Senior Therapy Assistant
Name: Peter Chapple
Role: Occupational Therapy Assistant
Time as AHP support worker: 6 months
Where I work: South West Yorkshire Partnership Trust
What was your experience of school?
I had a good experience of school and was pleased with my GCSE grades which enabled me to get into 6th form college to study Geography, Design and Environmental Science. I also played a lot of cricket and never missed a game for my school team right throughout secondary school.
What was the next step after school?
I applied to study architecture at the University of Liverpool and was offered a place with a conditional offer. I got the grades I needed and ended up with a BA Hons degree in Architecture and Art History (absolutely nothing to do with the role of an AHP support worker!). After spending several years in the temping wilderness, a stint with a luxury health spa installation company and an environmental consultancy in 2008 a finally decided to go self employed as an artist which occupied me for 13 years up to 2021.
How did you find out about a role as a AHP Support Worker?
During a difficult time last year where I had seen my business decline to the point where it was no longer a viable option, I started seriously looking for other work. It was a friend who just said out of the blue one day that he could see me as an Occupational Therapist and that I should consider working In the NHS. Shortly after that conversation, I applied for a part time OTA post that became available at my local hospital.
Don’t underestimate how much your skills and experience can contribute to your role as an AHP support worker. I’ve been amazed how many transferrable skills I’ve been able to put to use from my previous work into this role
What has been your career journey so far?
It’s been a short career so far as I only started as a part time OTA on Ashdale Ward at Calderdale Royal Hospital in July 2021. Shortly after starting, I got a second part time job on the Enhanced 2 Community Mental Health Team in Kirklees.
What have you learnt during this time?
Coming from a completely different role, it’s been a steep learning curve for me but have felt well supported every step of the way with regular supervision sessions from my managers. I have learnt a great deal about mental illness and how it can impact on the lives of individuals and families. I’ve learnt how members of the organisation can work together for the benefit of patients and service users and just how much the care is orientated around the individual. I’ve also learnt how big a role simple daily activities can be in the process of rehabilitation.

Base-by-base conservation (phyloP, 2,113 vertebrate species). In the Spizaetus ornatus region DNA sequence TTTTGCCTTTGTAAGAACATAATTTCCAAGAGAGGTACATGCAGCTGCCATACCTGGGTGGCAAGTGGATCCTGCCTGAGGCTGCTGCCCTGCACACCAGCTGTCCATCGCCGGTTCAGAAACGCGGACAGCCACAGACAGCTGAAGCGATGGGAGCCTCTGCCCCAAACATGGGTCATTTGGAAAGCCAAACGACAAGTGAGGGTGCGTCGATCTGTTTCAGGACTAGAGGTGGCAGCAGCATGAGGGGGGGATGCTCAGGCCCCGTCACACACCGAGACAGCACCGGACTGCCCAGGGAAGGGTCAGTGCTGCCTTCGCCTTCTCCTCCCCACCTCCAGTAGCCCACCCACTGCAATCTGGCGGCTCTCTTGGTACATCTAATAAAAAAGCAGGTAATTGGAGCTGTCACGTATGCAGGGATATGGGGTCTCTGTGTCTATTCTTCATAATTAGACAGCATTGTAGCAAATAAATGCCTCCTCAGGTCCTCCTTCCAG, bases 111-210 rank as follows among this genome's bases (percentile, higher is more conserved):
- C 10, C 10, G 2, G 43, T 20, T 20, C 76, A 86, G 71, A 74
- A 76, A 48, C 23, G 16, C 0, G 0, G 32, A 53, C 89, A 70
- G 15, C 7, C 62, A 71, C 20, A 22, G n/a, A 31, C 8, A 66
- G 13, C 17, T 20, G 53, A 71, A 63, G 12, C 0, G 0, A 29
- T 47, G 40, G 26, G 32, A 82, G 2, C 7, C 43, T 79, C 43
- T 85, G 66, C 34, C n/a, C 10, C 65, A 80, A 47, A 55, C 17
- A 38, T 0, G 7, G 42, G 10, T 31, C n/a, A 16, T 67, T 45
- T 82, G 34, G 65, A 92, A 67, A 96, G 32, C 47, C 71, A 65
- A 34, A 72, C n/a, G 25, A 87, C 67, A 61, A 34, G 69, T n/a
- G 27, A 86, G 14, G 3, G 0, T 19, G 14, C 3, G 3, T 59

What do you love about your role as an AHP Support Worker?
I personally love the variety of the role as no two days are the same. I feel especially fortunate in having two part time roles within quite different settings so I get to have a broad view of the service from both inpatient care to community work. One specific highlight for me was leading a watercolour group on Ashdale ward where one of the men didn’t want to join in at first but after a bit of encouragement, picked up a paint brush and ended up enjoying the session, saying, “I can’t believe I did that!” That was a really satisfying moment.
Any advice for those interested in this type of role?
My advice would be to come into this role and be prepared to make a positive difference to peoples lives. Don’t underestimate how much your skills and experience can contribute to your role as an AHP support worker. I’ve been amazed how many transferrable skills I’ve been able to put to use from my previous work into this role.
Take a look at some of our other AHP Support Worker Inspirational Stories